• Recent evidence suggests that stromal PPARbeta/delta regulates tumor endothelial cell proliferation and promotes differentiation leading to the properly orchestrated events required for tumor blood vessel formation.

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  • (PMID = 18497874.001).
  • [ISSN] 1687-4757
  • [Journal-full-title] PPAR research
  • [ISO-abbreviation] PPAR Res
  • [Language] eng
  • [Publication-type] Journal Article
  • [Publication-country] United States
  • [Other-IDs] NLM/ PMC2390718
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28. Kanthou C, Tozer GM: Tumour targeting by microtubule-depolymerizing vascular disrupting agents. Expert Opin Ther Targets; 2007 Nov;11(11):1443-57
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  • [Title] Tumour targeting by microtubule-depolymerizing vascular disrupting agents.
  • Low molecular weight vascular disrupting agents of the microtubule depolymerizing family cause marked and selective disruption of the established tumour blood vessel network, resulting in tumour cell necrosis.
  • Potentially, vascular disrupting agents can also interfere with angiogenesis and constitute a very promising group of novel cancer drugs.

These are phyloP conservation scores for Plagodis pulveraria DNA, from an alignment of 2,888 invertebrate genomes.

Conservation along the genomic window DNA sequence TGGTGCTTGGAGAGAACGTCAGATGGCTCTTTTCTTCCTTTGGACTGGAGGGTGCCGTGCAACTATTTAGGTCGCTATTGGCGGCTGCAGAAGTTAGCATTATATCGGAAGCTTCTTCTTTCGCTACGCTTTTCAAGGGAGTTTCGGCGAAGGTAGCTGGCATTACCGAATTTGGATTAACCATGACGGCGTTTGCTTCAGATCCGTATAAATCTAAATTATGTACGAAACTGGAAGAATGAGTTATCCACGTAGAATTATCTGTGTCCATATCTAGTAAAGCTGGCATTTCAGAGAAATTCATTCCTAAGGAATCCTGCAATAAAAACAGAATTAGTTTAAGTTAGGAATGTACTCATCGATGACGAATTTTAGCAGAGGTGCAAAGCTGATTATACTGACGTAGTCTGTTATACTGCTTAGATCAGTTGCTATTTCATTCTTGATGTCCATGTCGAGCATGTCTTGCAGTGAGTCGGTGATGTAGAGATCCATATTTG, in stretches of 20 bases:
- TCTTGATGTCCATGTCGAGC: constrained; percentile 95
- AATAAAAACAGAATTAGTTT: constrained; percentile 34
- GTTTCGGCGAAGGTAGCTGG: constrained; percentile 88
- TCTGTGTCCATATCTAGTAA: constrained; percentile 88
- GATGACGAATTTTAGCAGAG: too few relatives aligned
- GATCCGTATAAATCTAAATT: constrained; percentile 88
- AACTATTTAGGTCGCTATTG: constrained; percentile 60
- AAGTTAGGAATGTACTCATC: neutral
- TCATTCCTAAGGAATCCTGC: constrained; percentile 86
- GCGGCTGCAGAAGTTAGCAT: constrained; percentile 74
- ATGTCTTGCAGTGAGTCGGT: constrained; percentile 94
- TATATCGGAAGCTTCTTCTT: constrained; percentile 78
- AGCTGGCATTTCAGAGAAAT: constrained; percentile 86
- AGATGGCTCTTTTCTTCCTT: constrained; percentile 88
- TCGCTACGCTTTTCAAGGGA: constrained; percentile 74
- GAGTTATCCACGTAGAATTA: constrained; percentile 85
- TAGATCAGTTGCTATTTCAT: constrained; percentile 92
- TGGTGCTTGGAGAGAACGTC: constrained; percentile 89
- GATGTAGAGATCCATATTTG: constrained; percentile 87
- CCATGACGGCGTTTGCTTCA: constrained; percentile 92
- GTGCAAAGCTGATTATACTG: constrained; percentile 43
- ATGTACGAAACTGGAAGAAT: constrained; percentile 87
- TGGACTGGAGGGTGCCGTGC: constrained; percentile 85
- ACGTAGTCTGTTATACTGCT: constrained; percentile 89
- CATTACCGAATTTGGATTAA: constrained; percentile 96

• In vitro analysis of their signalling activities points to the endothelial cytoskeleton as being their major target and a key player in the events that culminate in vascular collapse.
  • As more of these agents progress into the clinical setting, more research in this area is warranted in order to decipher exact mechanisms responsible for vascular disruption and to understand the reasons for drug selectivity for the tumour vasculature.
  • This information is essential in order to identify new targets within the tumour vasculature and to improve present therapies.
  • [MeSH-major] Antineoplastic Agents / pharmacology. Drug Delivery Systems. Neoplasms / drug therapy

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  • (PMID = 18028009.001).
  • [ISSN] 1744-7631
  • [Journal-full-title] Expert opinion on therapeutic targets